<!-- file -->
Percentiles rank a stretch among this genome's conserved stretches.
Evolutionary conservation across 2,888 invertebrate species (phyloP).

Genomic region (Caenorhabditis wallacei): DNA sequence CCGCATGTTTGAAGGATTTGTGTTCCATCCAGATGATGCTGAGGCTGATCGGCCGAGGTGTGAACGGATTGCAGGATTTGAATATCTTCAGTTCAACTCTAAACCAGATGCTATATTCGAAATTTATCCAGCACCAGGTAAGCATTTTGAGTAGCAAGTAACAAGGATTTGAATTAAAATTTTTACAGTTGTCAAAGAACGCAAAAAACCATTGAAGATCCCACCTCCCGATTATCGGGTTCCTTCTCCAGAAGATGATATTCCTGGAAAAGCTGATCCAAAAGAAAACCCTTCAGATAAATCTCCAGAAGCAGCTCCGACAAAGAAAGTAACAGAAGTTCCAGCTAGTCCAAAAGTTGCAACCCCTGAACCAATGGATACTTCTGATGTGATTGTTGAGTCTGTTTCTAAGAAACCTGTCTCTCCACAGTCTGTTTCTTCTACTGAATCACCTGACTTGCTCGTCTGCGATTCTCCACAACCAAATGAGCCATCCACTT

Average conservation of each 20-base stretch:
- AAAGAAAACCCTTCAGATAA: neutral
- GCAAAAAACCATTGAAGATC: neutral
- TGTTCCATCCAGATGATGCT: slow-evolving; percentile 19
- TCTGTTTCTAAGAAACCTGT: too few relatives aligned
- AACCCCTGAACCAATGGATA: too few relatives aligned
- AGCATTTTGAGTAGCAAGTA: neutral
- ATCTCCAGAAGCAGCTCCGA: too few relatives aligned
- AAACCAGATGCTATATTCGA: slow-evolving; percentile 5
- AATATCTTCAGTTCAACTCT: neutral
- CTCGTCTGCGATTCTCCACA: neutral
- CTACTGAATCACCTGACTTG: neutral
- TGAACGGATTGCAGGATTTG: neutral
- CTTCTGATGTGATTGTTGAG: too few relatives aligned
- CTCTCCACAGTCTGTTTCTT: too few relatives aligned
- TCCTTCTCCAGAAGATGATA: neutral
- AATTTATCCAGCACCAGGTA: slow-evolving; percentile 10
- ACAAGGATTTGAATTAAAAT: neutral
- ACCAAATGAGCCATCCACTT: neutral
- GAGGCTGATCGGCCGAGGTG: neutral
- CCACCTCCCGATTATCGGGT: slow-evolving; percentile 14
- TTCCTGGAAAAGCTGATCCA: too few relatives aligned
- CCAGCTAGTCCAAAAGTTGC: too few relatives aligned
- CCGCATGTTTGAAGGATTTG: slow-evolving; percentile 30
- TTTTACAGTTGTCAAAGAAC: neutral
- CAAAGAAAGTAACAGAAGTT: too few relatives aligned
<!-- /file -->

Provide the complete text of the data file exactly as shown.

Percentiles rank a stretch among this genome's conserved stretches.
Evolutionary conservation across 2,888 invertebrate species (phyloP).

Genomic region (Caenorhabditis wallacei): DNA sequence CCGCATGTTTGAAGGATTTGTGTTCCATCCAGATGATGCTGAGGCTGATCGGCCGAGGTGTGAACGGATTGCAGGATTTGAATATCTTCAGTTCAACTCTAAACCAGATGCTATATTCGAAATTTATCCAGCACCAGGTAAGCATTTTGAGTAGCAAGTAACAAGGATTTGAATTAAAATTTTTACAGTTGTCAAAGAACGCAAAAAACCATTGAAGATCCCACCTCCCGATTATCGGGTTCCTTCTCCAGAAGATGATATTCCTGGAAAAGCTGATCCAAAAGAAAACCCTTCAGATAAATCTCCAGAAGCAGCTCCGACAAAGAAAGTAACAGAAGTTCCAGCTAGTCCAAAAGTTGCAACCCCTGAACCAATGGATACTTCTGATGTGATTGTTGAGTCTGTTTCTAAGAAACCTGTCTCTCCACAGTCTGTTTCTTCTACTGAATCACCTGACTTGCTCGTCTGCGATTCTCCACAACCAAATGAGCCATCCACTT

Average conservation of each 20-base stretch:
- AAAGAAAACCCTTCAGATAA: neutral
- GCAAAAAACCATTGAAGATC: neutral
- TGTTCCATCCAGATGATGCT: slow-evolving; percentile 19
- TCTGTTTCTAAGAAACCTGT: too few relatives aligned
- AACCCCTGAACCAATGGATA: too few relatives aligned
- AGCATTTTGAGTAGCAAGTA: neutral
- ATCTCCAGAAGCAGCTCCGA: too few relatives aligned
- AAACCAGATGCTATATTCGA: slow-evolving; percentile 5
- AATATCTTCAGTTCAACTCT: neutral
- CTCGTCTGCGATTCTCCACA: neutral
- CTACTGAATCACCTGACTTG: neutral
- TGAACGGATTGCAGGATTTG: neutral
- CTTCTGATGTGATTGTTGAG: too few relatives aligned
- CTCTCCACAGTCTGTTTCTT: too few relatives aligned
- TCCTTCTCCAGAAGATGATA: neutral
- AATTTATCCAGCACCAGGTA: slow-evolving; percentile 10
- ACAAGGATTTGAATTAAAAT: neutral
- ACCAAATGAGCCATCCACTT: neutral
- GAGGCTGATCGGCCGAGGTG: neutral
- CCACCTCCCGATTATCGGGT: slow-evolving; percentile 14
- TTCCTGGAAAAGCTGATCCA: too few relatives aligned
- CCAGCTAGTCCAAAAGTTGC: too few relatives aligned
- CCGCATGTTTGAAGGATTTG: slow-evolving; percentile 30
- TTTTACAGTTGTCAAAGAAC: neutral
- CAAAGAAAGTAACAGAAGTT: too few relatives aligned